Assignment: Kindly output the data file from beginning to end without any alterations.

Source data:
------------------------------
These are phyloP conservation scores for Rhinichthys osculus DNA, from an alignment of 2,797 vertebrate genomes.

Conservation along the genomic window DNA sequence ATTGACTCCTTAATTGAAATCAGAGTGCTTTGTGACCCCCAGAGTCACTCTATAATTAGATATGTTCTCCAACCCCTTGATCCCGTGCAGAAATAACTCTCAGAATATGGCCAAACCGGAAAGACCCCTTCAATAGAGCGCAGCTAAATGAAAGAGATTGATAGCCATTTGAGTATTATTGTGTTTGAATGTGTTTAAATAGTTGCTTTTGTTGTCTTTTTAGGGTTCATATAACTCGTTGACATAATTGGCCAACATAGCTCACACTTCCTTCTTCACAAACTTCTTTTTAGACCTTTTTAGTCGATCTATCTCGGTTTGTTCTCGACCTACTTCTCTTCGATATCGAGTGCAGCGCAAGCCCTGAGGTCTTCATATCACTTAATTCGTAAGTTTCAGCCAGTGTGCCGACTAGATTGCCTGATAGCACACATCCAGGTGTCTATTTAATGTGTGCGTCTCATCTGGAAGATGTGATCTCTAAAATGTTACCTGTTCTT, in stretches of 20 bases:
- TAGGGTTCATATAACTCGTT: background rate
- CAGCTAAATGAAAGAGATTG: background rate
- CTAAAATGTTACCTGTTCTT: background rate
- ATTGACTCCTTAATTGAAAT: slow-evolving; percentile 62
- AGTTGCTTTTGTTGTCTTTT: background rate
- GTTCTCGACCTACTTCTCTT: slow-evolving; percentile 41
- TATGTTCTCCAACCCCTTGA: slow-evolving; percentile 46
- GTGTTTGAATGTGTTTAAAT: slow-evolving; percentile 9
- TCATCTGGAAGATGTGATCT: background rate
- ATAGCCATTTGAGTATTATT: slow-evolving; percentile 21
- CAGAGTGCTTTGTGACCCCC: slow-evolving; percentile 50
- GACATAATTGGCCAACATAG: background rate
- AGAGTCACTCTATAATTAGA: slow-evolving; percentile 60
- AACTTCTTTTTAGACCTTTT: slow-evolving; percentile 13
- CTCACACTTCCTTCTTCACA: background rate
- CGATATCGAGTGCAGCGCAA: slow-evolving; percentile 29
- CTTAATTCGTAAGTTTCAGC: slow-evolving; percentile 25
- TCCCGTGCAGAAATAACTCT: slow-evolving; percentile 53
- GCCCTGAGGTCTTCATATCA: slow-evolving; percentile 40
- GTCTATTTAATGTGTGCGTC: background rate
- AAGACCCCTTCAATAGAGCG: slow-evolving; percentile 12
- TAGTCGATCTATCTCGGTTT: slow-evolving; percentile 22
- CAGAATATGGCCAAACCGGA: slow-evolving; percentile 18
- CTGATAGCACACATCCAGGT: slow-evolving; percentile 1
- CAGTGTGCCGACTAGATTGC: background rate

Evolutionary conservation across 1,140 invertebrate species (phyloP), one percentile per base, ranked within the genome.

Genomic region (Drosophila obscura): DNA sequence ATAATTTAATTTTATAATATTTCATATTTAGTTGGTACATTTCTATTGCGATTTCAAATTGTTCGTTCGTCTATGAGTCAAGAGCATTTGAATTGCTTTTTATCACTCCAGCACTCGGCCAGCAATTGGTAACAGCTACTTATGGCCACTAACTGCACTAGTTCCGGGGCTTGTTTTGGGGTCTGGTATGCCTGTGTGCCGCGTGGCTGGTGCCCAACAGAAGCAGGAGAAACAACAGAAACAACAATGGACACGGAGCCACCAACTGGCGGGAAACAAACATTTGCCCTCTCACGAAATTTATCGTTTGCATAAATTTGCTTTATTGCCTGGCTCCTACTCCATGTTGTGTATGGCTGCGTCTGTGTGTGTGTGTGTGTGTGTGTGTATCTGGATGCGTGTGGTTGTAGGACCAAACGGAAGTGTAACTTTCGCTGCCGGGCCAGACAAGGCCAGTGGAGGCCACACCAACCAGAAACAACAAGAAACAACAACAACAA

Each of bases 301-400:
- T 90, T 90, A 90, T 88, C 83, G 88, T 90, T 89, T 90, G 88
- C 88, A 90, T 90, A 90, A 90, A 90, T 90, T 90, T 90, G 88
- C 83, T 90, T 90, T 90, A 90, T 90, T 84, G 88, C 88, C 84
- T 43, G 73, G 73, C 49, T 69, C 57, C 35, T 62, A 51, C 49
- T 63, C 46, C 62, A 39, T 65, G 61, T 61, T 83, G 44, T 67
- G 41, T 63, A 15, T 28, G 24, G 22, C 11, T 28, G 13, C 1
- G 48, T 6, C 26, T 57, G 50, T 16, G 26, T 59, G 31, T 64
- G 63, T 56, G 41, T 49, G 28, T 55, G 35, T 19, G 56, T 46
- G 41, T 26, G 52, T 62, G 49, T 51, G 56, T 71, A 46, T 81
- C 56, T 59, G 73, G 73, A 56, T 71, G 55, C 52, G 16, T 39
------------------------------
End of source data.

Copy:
These are phyloP conservation scores for Rhinichthys osculus DNA, from an alignment of 2,797 vertebrate genomes.

Conservation along the genomic window DNA sequence ATTGACTCCTTAATTGAAATCAGAGTGCTTTGTGACCCCCAGAGTCACTCTATAATTAGATATGTTCTCCAACCCCTTGATCCCGTGCAGAAATAACTCTCAGAATATGGCCAAACCGGAAAGACCCCTTCAATAGAGCGCAGCTAAATGAAAGAGATTGATAGCCATTTGAGTATTATTGTGTTTGAATGTGTTTAAATAGTTGCTTTTGTTGTCTTTTTAGGGTTCATATAACTCGTTGACATAATTGGCCAACATAGCTCACACTTCCTTCTTCACAAACTTCTTTTTAGACCTTTTTAGTCGATCTATCTCGGTTTGTTCTCGACCTACTTCTCTTCGATATCGAGTGCAGCGCAAGCCCTGAGGTCTTCATATCACTTAATTCGTAAGTTTCAGCCAGTGTGCCGACTAGATTGCCTGATAGCACACATCCAGGTGTCTATTTAATGTGTGCGTCTCATCTGGAAGATGTGATCTCTAAAATGTTACCTGTTCTT, in stretches of 20 bases:
- TAGGGTTCATATAACTCGTT: background rate
- CAGCTAAATGAAAGAGATTG: background rate
- CTAAAATGTTACCTGTTCTT: background rate
- ATTGACTCCTTAATTGAAAT: slow-evolving; percentile 62
- AGTTGCTTTTGTTGTCTTTT: background rate
- GTTCTCGACCTACTTCTCTT: slow-evolving; percentile 41
- TATGTTCTCCAACCCCTTGA: slow-evolving; percentile 46
- GTGTTTGAATGTGTTTAAAT: slow-evolving; percentile 9
- TCATCTGGAAGATGTGATCT: background rate
- ATAGCCATTTGAGTATTATT: slow-evolving; percentile 21
- CAGAGTGCTTTGTGACCCCC: slow-evolving; percentile 50
- GACATAATTGGCCAACATAG: background rate
- AGAGTCACTCTATAATTAGA: slow-evolving; percentile 60
- AACTTCTTTTTAGACCTTTT: slow-evolving; percentile 13
- CTCACACTTCCTTCTTCACA: background rate
- CGATATCGAGTGCAGCGCAA: slow-evolving; percentile 29
- CTTAATTCGTAAGTTTCAGC: slow-evolving; percentile 25
- TCCCGTGCAGAAATAACTCT: slow-evolving; percentile 53
- GCCCTGAGGTCTTCATATCA: slow-evolving; percentile 40
- GTCTATTTAATGTGTGCGTC: background rate
- AAGACCCCTTCAATAGAGCG: slow-evolving; percentile 12
- TAGTCGATCTATCTCGGTTT: slow-evolving; percentile 22
- CAGAATATGGCCAAACCGGA: slow-evolving; percentile 18
- CTGATAGCACACATCCAGGT: slow-evolving; percentile 1
- CAGTGTGCCGACTAGATTGC: background rate

Evolutionary conservation across 1,140 invertebrate species (phyloP), one percentile per base, ranked within the genome.

Genomic region (Drosophila obscura): DNA sequence ATAATTTAATTTTATAATATTTCATATTTAGTTGGTACATTTCTATTGCGATTTCAAATTGTTCGTTCGTCTATGAGTCAAGAGCATTTGAATTGCTTTTTATCACTCCAGCACTCGGCCAGCAATTGGTAACAGCTACTTATGGCCACTAACTGCACTAGTTCCGGGGCTTGTTTTGGGGTCTGGTATGCCTGTGTGCCGCGTGGCTGGTGCCCAACAGAAGCAGGAGAAACAACAGAAACAACAATGGACACGGAGCCACCAACTGGCGGGAAACAAACATTTGCCCTCTCACGAAATTTATCGTTTGCATAAATTTGCTTTATTGCCTGGCTCCTACTCCATGTTGTGTATGGCTGCGTCTGTGTGTGTGTGTGTGTGTGTGTGTATCTGGATGCGTGTGGTTGTAGGACCAAACGGAAGTGTAACTTTCGCTGCCGGGCCAGACAAGGCCAGTGGAGGCCACACCAACCAGAAACAACAAGAAACAACAACAACAA

Each of bases 301-400:
- T 90, T 90, A 90, T 88, C 83, G 88, T 90, T 89, T 90, G 88
- C 88, A 90, T 90, A 90, A 90, A 90, T 90, T 90, T 90, G 88
- C 83, T 90, T 90, T 90, A 90, T 90, T 84, G 88, C 88, C 84
- T 43, G 73, G 73, C 49, T 69, C 57, C 35, T 62, A 51, C 49
- T 63, C 46, C 62, A 39, T 65, G 61, T 61, T 83, G 44, T 67
- G 41, T 63, A 15, T 28, G 24, G 22, C 11, T 28, G 13, C 1
- G 48, T 6, C 26, T 57, G 50, T 16, G 26, T 59, G 31, T 64
- G 63, T 56, G 41, T 49, G 28, T 55, G 35, T 19, G 56, T 46
- G 41, T 26, G 52, T 62, G 49, T 51, G 56, T 71, A 46, T 81
- C 56, T 59, G 73, G 73, A 56, T 71, G 55, C 52, G 16, T 39